Saturday, November 28, 2009

‘State failing to protect children from predators’

THE Government has been accused of paying lip-service to the report on clerical abuse in Dublin while failing to protect children from today’s predators.

Fine Gael’s spokesman Alan Shatter said the Government was prepared to "ride the wave of outrage" but had still not managed to introduce a law that allows agencies to exchange soft information on potential abusers.

He said it had not empowered the Health Service Executive to appropriately intervene when children were in danger and this was opening the door for abusers.

"In the year ending December 31, 2008, out of 24,668 reports of children at risk made to the HSE, only 15,364 were assessed and 9,304 reports of children at risk were neither assessed nor investigated.

"Since the year 2000 over 20 children under the care of health boards and/or the HSE have died. Yet no statutory independent review system of deaths of children in care exists despite being called for by both Fine Gael and the Children’s Ombudsman," he said.

The role of the state authorities themselves was also questioned.

And Justice spokesman for the Labour Party, Pat Rabbitte, said the source of greatest anger was the cover-up undertaken by the Church and secular authorities.

He said there were "very serious failures" on behalf of the Gardaí and these needed to be addressed.

Mr Rabbitte said it was essential anybody involved in the crimes or the cover-up should be brought to justice. "Many of those who were involved directly in the abuse and in the cover-up are now dead and no longer amenable to the law.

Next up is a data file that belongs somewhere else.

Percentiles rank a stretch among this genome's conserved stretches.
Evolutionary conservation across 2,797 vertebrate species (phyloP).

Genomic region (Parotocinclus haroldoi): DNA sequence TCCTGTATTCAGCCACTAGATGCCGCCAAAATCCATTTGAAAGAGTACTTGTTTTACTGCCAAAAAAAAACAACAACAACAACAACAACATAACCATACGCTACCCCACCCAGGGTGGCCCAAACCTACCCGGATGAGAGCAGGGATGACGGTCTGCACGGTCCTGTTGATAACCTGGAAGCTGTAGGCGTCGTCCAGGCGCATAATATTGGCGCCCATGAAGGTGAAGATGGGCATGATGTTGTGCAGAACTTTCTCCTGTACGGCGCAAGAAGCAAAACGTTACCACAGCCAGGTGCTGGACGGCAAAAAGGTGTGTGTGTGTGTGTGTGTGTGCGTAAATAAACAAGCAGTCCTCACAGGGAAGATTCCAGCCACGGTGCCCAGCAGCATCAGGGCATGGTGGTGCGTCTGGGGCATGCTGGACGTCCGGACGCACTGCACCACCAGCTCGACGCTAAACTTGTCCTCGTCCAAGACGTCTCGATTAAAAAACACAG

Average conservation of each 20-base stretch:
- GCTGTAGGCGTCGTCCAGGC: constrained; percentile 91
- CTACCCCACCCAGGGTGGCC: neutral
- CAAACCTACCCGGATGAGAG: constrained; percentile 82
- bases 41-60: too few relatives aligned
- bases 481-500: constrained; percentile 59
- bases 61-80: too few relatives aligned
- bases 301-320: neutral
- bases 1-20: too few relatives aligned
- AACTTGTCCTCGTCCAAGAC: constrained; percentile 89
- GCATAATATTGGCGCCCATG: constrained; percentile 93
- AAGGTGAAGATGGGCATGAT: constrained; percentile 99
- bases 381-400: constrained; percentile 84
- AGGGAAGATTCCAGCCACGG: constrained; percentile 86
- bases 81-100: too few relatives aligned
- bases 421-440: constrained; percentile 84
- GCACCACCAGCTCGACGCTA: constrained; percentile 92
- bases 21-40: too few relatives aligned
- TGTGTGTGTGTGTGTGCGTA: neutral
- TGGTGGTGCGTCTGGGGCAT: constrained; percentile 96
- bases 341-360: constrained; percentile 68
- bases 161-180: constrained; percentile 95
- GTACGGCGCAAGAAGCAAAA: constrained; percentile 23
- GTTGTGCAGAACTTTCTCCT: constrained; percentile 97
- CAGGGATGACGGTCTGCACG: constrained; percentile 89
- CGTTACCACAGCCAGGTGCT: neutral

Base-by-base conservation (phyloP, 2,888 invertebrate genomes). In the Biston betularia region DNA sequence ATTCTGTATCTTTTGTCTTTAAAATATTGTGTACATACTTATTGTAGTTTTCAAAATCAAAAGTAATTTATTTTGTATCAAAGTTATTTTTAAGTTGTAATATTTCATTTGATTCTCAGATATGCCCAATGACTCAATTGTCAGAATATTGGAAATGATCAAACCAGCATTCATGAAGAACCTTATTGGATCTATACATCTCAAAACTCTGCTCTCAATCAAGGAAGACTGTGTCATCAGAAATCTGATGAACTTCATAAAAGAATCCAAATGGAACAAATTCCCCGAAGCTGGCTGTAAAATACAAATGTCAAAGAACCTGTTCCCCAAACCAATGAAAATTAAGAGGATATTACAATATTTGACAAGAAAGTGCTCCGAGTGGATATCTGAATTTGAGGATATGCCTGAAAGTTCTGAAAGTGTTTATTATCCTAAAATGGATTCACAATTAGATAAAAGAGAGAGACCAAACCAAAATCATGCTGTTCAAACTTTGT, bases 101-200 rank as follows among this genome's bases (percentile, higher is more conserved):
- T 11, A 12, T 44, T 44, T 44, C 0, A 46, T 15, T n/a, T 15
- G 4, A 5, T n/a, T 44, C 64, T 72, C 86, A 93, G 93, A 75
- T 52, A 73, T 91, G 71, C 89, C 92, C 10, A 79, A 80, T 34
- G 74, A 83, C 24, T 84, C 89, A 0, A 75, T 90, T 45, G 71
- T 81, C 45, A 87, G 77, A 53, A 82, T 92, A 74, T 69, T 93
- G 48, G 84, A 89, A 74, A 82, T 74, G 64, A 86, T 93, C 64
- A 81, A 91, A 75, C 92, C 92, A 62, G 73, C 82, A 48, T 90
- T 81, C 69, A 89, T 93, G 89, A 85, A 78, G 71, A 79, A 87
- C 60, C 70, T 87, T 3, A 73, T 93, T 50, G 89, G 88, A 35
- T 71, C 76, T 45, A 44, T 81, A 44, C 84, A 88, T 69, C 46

"However, there is an obligation on the state authorities to make up for its previous failings by now ensuring that anyone still alive who was involved in the abuse, or whose failures to act amounted to criminal offences, are brought to justice at the earliest possible time," he said.

Sinn Féin’s Aengus O Snodaigh expressed similar disgust at the actions of the Gardaí.

And he said the Government could not be allowed off the hook simply because the crimes took place in previous times.

Mr O Snodaigh said the Government had not brought in the necessary legislation to protect children and ensure bodies like the HSE had the power to act.

"It is of great concern, as the report states, that the HSE has given the impression to the Church authorities and the Gardaí that they can do more in the area of child sexual abuse than they actually have the power to do," he said.

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